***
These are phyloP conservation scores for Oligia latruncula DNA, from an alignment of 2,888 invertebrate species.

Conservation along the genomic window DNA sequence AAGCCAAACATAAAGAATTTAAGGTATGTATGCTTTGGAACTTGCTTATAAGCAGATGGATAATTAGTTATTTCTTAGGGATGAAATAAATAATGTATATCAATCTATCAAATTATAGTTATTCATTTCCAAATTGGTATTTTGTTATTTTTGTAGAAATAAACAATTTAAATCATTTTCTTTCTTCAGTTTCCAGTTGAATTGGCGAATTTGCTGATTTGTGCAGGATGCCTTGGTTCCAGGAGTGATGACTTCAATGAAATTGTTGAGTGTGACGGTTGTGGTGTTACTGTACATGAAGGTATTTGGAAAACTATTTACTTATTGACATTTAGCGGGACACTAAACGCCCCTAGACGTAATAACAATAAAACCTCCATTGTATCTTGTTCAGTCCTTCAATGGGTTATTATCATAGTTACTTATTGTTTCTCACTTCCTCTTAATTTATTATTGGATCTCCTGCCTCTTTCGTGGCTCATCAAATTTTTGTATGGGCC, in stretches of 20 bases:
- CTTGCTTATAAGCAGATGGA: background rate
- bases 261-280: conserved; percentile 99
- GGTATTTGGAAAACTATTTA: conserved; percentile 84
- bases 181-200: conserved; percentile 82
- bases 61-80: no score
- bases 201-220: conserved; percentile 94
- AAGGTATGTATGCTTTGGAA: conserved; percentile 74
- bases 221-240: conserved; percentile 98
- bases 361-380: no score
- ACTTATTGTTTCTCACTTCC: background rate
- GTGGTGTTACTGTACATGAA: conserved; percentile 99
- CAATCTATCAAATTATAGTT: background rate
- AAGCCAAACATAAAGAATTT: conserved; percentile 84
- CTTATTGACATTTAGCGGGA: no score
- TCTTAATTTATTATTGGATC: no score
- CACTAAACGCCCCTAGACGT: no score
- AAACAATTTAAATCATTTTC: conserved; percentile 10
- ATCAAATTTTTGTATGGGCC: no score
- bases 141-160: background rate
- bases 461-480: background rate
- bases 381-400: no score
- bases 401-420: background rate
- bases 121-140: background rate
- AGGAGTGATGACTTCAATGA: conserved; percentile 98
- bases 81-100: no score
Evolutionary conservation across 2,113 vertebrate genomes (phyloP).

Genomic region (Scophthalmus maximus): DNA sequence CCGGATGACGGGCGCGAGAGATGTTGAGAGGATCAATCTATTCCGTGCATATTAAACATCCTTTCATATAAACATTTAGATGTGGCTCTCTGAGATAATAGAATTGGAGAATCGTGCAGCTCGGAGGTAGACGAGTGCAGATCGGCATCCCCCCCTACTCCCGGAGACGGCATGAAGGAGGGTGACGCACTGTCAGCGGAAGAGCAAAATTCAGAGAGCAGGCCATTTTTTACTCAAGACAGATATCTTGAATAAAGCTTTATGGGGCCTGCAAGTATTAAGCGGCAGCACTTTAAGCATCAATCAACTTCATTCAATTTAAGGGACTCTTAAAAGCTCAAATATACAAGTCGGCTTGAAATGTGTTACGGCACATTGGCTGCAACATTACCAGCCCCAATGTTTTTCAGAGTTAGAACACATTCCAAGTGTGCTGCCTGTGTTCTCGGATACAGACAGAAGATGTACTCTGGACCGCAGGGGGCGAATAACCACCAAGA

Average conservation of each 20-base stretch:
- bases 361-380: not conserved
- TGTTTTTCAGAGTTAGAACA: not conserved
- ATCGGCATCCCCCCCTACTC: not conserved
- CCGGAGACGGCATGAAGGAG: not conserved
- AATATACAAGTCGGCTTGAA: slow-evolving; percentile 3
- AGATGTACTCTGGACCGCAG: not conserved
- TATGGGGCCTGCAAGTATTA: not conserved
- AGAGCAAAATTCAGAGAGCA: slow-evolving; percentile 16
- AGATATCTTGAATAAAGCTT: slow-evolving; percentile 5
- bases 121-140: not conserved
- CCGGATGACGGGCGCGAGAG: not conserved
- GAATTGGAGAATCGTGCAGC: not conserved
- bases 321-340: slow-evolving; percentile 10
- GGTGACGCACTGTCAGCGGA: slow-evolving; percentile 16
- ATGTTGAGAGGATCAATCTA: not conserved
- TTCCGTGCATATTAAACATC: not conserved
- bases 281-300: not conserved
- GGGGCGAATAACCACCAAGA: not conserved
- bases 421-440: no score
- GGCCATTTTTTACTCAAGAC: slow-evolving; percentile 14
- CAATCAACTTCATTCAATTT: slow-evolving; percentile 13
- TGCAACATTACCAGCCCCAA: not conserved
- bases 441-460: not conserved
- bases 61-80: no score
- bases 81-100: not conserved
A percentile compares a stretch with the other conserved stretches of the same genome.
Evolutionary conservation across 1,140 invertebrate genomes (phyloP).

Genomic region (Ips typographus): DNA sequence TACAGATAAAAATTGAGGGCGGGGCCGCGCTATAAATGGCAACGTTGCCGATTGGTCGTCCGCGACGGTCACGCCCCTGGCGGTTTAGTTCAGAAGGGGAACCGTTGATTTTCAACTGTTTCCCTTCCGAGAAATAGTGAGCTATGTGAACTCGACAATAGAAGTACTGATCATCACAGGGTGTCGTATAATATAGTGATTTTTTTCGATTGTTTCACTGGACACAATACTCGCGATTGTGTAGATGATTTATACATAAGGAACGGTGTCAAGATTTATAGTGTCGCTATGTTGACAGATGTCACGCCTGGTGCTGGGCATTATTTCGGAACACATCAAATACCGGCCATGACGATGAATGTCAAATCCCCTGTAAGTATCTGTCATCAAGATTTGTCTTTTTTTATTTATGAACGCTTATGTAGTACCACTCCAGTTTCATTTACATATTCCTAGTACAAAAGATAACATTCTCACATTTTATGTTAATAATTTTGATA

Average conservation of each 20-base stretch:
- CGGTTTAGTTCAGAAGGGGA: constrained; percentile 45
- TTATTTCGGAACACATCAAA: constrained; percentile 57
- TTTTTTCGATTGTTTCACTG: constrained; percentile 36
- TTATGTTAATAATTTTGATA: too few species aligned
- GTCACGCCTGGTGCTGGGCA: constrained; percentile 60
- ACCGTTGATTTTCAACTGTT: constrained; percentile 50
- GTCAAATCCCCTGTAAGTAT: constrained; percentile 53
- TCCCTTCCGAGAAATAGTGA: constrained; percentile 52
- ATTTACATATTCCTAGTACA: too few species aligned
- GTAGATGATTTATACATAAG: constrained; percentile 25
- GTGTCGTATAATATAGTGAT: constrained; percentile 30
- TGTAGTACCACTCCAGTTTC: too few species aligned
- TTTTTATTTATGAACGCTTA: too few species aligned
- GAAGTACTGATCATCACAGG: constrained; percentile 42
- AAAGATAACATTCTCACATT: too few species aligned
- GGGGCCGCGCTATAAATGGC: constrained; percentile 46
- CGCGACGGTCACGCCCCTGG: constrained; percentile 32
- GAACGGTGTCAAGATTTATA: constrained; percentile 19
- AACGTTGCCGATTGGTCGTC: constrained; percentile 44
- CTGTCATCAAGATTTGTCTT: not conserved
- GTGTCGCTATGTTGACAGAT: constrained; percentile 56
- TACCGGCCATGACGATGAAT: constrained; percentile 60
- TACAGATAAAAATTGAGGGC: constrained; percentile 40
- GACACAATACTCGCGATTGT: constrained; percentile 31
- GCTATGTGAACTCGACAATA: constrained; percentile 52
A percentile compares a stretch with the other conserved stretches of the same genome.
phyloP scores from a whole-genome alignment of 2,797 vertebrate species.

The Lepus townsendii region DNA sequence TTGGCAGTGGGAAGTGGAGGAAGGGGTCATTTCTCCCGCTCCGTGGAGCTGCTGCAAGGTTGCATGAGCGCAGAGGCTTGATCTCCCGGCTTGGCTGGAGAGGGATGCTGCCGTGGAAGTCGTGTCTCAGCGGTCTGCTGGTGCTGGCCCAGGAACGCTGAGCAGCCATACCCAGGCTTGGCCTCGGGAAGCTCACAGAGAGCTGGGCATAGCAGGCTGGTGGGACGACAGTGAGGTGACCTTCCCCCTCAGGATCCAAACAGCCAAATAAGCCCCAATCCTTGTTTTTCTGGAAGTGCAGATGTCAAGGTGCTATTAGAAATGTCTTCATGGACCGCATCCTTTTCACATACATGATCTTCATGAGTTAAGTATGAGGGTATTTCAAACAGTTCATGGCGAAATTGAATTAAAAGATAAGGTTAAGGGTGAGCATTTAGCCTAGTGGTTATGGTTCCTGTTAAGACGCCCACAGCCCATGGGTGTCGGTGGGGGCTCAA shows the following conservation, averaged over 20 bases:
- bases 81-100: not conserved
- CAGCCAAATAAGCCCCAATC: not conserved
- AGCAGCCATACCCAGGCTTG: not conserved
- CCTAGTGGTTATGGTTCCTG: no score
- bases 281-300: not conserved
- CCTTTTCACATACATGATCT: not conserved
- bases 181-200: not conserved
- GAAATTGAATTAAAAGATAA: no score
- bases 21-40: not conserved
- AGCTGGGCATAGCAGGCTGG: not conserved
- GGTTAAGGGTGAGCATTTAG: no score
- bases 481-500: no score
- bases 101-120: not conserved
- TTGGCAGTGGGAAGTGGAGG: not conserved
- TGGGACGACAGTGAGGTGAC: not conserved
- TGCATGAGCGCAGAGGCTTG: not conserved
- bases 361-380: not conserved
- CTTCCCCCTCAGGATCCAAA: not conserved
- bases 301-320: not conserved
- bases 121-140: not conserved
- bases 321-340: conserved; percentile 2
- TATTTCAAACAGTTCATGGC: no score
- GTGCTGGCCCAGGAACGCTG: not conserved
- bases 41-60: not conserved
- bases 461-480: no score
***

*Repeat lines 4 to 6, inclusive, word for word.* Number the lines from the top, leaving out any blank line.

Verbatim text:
- bases 261-280: conserved; percentile 99
- GGTATTTGGAAAACTATTTA: conserved; percentile 84
- bases 181-200: conserved; percentile 82